A NY-standard yield-to-peds sign on Roosevelt Island, New York City. New Jersey drivers are now required to stop and remain stopped for pedestrians in crosswalks. (Photo credit: Wikipedia)
Failure to stop for pedestrians in marked crosswalks may soon result in tougher penalties for some motorists. A panel of the New Jersey Senate recently approved a bill that would increase the penalties for drivers who hit and kill a pedestrian as a result of failing to stop at a crosswalk, moving the bill forward for full Senate consideration. The new bill would carry fines of up to $1,000 and a six-month community service sentence. Additionally, the bill would give judges the ability to sentence drivers to prison for 90 days and/or suspend their driver’s license for up to one year. (1)
Since 2010 motorists in New Jersey have been required to not only stop but to remain stopped for any pedestrian in a marked crosswalk. Current penalties for failure to do so include a fine of $200, fifteen days of community service, two points against a driver’s license and possible insurance surcharges. (2) Prior to 2010, motorists were required only to yield to pedestrians in the crosswalk. The law was changed after the death of Bayonne resident Mary Tait, who was struck by a car trying to pass a slower vehicle and several double parked trucks. (1)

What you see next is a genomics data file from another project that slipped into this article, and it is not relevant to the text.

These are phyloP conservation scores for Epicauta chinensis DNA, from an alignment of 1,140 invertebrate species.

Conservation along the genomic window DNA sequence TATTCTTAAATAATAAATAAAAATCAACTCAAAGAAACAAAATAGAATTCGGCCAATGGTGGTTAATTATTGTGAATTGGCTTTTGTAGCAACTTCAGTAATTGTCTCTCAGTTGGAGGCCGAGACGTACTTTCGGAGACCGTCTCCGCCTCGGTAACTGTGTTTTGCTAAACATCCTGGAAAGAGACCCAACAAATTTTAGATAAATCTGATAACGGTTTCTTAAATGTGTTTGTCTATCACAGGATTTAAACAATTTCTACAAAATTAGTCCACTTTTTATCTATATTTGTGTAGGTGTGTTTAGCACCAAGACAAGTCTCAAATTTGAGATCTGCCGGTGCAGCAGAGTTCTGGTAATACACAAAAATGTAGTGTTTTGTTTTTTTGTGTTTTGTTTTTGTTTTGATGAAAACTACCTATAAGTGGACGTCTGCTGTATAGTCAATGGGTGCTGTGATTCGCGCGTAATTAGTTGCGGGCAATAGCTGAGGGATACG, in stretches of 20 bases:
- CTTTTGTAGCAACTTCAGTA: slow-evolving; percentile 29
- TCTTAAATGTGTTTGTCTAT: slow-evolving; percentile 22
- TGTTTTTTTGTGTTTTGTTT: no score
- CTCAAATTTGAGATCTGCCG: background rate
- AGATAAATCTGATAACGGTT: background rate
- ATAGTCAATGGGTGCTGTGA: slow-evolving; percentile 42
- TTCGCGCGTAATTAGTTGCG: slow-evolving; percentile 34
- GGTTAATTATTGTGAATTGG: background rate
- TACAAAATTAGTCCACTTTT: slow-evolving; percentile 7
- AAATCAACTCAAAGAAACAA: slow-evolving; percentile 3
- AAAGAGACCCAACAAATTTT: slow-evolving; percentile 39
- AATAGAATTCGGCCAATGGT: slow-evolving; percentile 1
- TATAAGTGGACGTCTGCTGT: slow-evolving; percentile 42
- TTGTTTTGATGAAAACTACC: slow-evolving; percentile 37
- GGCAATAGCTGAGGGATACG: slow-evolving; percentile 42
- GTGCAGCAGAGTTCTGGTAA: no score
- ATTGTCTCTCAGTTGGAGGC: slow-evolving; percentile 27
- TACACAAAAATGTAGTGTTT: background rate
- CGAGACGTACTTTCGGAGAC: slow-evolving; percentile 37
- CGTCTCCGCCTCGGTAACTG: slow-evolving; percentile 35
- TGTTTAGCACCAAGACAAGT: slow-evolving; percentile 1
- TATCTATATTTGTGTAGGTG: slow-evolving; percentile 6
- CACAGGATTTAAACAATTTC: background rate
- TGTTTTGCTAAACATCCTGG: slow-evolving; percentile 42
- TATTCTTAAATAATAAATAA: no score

Because New Jersey is so densely populated, the rate of pedestrian accidents, including fatalities, is disproportionately higher than elsewhere in the country, accounting for more than a quarter of all traffic fatalities within the State. The State’s laws were changed in an effort to reduce this number. (3)
Those behind the pending bill, however, believe current penalties are too lenient, especially when the accidents are fatal. The current law and the proposed change are separate from the criminal statute under which a motorist can be charged with vehicular homicide. That charge holds up, however, only if gross negligence is proven. The proposed change would allow for stiffer penalties, including possible jail time, without the burden of proving gross negligence. (1)
While it is the responsibility of drivers to be cautious of pedestrians with whom they share the roads, pedestrians also have some responsibility for their own safety. Those responsibilities include using marked crosswalks where provided (otherwise crossing only at intersections and not between parked cars); facing traffic when walking in the roadway; wearing reflective clothing at night or in the early morning hours; and obeying all traffic signs, such as traffic lights. Failure to adhere to traffic regulations can result in fines for pedestrians as well. (4)
Laws can help motorists and pedestrians safely share the State’s roadways provided both use common sense and heed traffic regulations – still accidents do happen. If you or someone you know is involved in a traffic accident either as a motorist or pedestrian, contact the personal injury lawyers at Ragland Law Firm for assistance. Ragland Law Firm is an 8-attorney team, conveniently located on Route 22, minutes from Route 31 and Route 78, in Lebanon, NJ.